On Sunday afternoon (another perfect day of summer weather), we headed east into the Cascades to visit Clear Lake. It’s about an hour and a half away from Eugene, providing plenty of time to listen to the new Relient K album about a dozen times. It’s a fun listen, if you haven’t checked it out yet.
Anywho, we packed the same picnic lunch that we took to Sweet Cheeks the day before, and enjoyed it on a bench overlooking the lake. We were sitting near the dock where people could rent row boats for the lake, so we got to overhear a lot of conversations.
A few of our favorite quotes:
“Look at this scenic scene!”
“The lake is so clear!”
But, I’ll admit that we were both exclaiming that Clear Lake was really clear during our hike. It really is incredible.
We started our hike (which was either 4.6 miles or 5.4 miles, depending on your source of information) around the lake to the right of the parking lot. I’d recommend doing it this way so that you get to save the view of the mountains for the end. We were really disappointed in the beginning because the hiking path didn’t get very close to the lake, but once we got around to the other side, there weren’t as many trees, so we got to get up close.
At one point, I was getting pretty warm, so I kept talking about jumping into the lake for a swim. The water was so clear and inviting! But once I stood in the water for a minute, my bones started aching. I don’t think swimming in Oregon waterways is for me. Way too cold.
A good portion of the trail went through lava rock. I read that the lake was once a forest, but lava flow dammed an ancient river and flooded the area, creating the lake. Apparently you can still see the trees in the lake, but we didn’t get to go out onto the water. There were a ton of people enjoying the lake on rented row boats and kayaks, but we didn’t get around to it (more on that later). But knowing that this perfect place for smooth boating exists only fed the fire for our dream of owning kayaks. If anyone would like to contribute to the Ringer Kayak Fund, we’ll take cash or checks. Thanks.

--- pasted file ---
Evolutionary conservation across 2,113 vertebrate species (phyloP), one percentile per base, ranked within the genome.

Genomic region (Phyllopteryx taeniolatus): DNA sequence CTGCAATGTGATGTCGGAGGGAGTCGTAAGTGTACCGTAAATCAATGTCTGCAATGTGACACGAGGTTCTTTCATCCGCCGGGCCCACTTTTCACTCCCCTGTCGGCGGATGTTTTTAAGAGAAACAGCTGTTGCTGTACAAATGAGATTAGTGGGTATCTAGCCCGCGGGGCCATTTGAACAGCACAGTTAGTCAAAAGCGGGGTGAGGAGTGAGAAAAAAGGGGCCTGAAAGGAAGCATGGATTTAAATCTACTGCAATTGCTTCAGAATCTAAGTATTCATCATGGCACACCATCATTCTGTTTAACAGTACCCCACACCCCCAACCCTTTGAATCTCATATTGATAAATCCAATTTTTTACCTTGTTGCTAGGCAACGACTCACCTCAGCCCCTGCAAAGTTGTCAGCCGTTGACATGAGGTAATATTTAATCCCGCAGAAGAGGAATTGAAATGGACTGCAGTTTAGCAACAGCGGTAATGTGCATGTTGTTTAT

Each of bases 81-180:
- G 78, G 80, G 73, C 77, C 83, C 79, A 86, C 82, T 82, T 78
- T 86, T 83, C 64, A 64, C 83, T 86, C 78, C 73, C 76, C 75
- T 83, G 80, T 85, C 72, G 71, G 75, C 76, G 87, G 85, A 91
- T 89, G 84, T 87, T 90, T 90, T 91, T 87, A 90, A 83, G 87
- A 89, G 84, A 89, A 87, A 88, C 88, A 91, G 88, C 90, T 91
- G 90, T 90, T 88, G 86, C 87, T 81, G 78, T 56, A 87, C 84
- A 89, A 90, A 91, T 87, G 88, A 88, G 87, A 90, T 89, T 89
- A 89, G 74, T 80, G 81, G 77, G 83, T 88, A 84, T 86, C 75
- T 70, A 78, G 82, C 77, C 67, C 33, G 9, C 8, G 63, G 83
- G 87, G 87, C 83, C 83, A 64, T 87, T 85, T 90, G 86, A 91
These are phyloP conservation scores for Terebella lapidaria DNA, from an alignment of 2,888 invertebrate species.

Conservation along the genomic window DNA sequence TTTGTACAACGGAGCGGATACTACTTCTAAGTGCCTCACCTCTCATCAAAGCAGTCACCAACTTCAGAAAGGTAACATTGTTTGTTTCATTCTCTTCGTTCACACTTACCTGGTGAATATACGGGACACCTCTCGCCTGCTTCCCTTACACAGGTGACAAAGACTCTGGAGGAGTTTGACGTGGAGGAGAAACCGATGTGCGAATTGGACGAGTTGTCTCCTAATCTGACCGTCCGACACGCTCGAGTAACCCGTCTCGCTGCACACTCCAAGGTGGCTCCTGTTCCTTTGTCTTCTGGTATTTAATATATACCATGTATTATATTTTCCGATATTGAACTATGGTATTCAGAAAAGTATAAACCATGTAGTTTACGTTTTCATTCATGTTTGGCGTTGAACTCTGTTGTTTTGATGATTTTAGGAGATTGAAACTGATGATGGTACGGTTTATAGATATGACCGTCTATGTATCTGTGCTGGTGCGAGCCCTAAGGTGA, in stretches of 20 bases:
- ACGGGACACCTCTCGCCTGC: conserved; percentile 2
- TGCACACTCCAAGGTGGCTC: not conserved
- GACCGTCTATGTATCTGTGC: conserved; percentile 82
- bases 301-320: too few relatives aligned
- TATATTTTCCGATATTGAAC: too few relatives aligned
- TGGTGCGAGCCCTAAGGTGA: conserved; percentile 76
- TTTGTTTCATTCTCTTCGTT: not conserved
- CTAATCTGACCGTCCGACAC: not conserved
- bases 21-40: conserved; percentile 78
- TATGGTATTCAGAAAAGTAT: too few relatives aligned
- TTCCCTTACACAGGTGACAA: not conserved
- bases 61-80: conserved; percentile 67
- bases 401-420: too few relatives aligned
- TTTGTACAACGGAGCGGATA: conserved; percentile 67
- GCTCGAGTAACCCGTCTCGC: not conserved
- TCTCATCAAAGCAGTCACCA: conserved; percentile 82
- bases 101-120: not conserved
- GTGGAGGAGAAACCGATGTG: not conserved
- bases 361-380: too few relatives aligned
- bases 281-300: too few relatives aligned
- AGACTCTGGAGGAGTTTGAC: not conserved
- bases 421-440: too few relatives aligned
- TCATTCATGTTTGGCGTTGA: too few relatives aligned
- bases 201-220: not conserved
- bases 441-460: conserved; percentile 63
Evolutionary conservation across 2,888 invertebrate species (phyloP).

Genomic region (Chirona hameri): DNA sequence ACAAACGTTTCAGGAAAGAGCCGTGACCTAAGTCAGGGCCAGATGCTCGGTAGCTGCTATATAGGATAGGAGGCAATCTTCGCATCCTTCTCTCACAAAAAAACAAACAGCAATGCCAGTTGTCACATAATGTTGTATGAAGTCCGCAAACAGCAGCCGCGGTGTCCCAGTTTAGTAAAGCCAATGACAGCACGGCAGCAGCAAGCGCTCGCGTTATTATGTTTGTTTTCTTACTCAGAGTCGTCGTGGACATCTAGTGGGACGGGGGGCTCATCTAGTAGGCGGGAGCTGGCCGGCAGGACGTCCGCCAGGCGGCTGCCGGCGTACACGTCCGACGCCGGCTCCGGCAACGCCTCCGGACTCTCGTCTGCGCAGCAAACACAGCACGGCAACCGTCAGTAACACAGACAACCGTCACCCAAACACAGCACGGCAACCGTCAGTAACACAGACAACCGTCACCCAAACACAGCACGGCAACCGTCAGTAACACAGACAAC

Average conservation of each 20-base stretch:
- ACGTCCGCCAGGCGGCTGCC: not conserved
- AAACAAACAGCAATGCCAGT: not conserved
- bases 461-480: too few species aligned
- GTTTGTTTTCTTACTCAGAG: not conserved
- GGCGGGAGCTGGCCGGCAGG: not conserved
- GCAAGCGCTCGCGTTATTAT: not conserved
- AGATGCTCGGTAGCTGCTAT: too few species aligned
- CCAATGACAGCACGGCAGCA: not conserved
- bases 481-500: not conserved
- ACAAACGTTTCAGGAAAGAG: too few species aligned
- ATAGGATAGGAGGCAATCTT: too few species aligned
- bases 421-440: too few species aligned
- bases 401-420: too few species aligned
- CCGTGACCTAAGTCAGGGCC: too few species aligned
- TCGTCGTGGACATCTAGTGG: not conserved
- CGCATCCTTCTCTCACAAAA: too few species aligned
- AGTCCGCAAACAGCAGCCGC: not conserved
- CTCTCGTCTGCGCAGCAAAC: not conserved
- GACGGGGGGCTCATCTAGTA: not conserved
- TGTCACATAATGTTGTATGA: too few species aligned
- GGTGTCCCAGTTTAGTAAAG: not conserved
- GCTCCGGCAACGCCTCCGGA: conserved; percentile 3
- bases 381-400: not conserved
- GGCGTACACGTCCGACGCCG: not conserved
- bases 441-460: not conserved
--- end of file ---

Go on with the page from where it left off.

By this point, we could see where we started our hike, so we assumed we were almost finished. What we didn’t know was that the trail continued around a part of the lake that we couldn’t see, followed by another 1.5 miles around a creek. I should mention that I started the day with a slight stomachache, and by this point, my stomach was starting to get really uncomfortable. But I figured we weren’t too far from the end, so I could probably make it without much trouble. False.
Even though the water looks like something you would find in the tropics, don’t be fooled. It wasn’t warm. But it was definitely beautiful. The hike goes around the springs that feed the lake, and the water is even colder there, as it has yet to be warmed by the sun. That’s where Eric decided to test out the water. Clearly, he had to keep himself from diving in.
After the springs, things didn’t get too exciting again until we came to a break in the trees where we could see a couple of the Three Sisters and Mount Washington. From what I can tell, this is the only spot on the hike where the mountains are visible, so we took a seat on the conveniently located bench and soaked up the view (and clutched my aching stomach).
From there, the hike went away from the lake and through the forest, which wasn’t nearly as exciting, but was still beautiful. The trees around here are just so enormous. Several of them have fallen across the path, so huge chunks of the trunks have been cut out and rolled to the side. I’m sure I would have enjoyed this more had I not been feeling quite so crummy.
Eventually, we made it back to the start of the trail, hopped in the car, and drove a miserable 1.5 hours back to our place, where I discovered I had a fever and spent the rest of the evening throwing up (which is probably more than you wanted to know). Still, if hiking 5 miles while ill doesn’t impress you, I don’t know what will.
Here’s to remembering the more pleasant portion of the day! Happy hiking, folks!